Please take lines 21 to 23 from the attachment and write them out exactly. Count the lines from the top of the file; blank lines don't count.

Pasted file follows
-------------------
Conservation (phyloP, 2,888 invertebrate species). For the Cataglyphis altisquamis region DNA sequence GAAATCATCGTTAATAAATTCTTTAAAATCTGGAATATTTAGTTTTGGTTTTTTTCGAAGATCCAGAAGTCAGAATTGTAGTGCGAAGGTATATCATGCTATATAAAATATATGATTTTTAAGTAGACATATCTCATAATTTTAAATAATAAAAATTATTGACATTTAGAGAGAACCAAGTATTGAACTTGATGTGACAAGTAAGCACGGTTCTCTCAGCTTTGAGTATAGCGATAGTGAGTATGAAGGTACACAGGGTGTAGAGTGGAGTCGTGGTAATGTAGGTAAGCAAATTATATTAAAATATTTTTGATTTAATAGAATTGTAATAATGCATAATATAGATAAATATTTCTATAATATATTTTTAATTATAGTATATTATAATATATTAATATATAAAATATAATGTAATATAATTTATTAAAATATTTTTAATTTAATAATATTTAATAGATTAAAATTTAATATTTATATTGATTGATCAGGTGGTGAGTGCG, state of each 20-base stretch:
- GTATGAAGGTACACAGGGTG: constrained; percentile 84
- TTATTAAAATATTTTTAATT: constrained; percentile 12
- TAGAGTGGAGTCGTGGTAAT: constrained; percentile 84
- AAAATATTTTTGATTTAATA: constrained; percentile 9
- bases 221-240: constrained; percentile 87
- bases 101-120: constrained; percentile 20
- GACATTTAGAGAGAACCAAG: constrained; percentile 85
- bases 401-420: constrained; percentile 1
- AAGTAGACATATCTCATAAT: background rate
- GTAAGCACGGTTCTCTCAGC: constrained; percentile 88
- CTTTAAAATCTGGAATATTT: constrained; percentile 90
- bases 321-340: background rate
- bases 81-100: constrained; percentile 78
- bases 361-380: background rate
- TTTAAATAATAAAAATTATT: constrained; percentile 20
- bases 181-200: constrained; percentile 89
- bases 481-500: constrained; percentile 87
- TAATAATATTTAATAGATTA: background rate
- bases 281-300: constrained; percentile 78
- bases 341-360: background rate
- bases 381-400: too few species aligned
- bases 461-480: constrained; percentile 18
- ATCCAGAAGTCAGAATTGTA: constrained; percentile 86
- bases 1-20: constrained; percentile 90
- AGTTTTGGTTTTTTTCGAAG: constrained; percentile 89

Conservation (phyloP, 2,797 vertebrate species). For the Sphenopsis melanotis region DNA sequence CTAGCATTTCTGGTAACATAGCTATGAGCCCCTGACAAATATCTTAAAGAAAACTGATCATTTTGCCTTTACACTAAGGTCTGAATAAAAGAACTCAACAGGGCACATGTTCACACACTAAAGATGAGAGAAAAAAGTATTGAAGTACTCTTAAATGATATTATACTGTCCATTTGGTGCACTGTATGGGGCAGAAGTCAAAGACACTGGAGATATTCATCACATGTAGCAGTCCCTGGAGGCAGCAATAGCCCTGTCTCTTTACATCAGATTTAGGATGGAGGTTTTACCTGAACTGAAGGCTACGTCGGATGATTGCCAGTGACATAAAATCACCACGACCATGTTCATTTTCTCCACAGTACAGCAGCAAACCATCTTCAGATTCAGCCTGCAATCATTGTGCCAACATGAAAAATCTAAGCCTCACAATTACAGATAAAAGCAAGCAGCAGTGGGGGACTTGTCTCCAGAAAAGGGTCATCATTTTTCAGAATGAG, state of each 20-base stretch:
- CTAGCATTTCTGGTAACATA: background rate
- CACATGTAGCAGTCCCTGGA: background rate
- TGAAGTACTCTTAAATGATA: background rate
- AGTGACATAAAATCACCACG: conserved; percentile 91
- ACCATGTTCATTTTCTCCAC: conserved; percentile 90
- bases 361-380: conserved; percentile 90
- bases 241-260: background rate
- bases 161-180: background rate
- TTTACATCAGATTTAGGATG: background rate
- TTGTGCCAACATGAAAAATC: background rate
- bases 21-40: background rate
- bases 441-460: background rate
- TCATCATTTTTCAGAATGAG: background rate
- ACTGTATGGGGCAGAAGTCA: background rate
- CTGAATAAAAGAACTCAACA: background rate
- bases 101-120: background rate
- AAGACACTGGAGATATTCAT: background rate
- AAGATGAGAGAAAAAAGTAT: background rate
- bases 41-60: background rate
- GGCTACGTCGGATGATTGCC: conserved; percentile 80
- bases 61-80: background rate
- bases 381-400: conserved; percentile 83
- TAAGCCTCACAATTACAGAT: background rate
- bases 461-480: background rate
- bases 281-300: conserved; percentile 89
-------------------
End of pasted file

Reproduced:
- bases 341-360: background rate
- bases 381-400: too few species aligned
- bases 461-480: constrained; percentile 18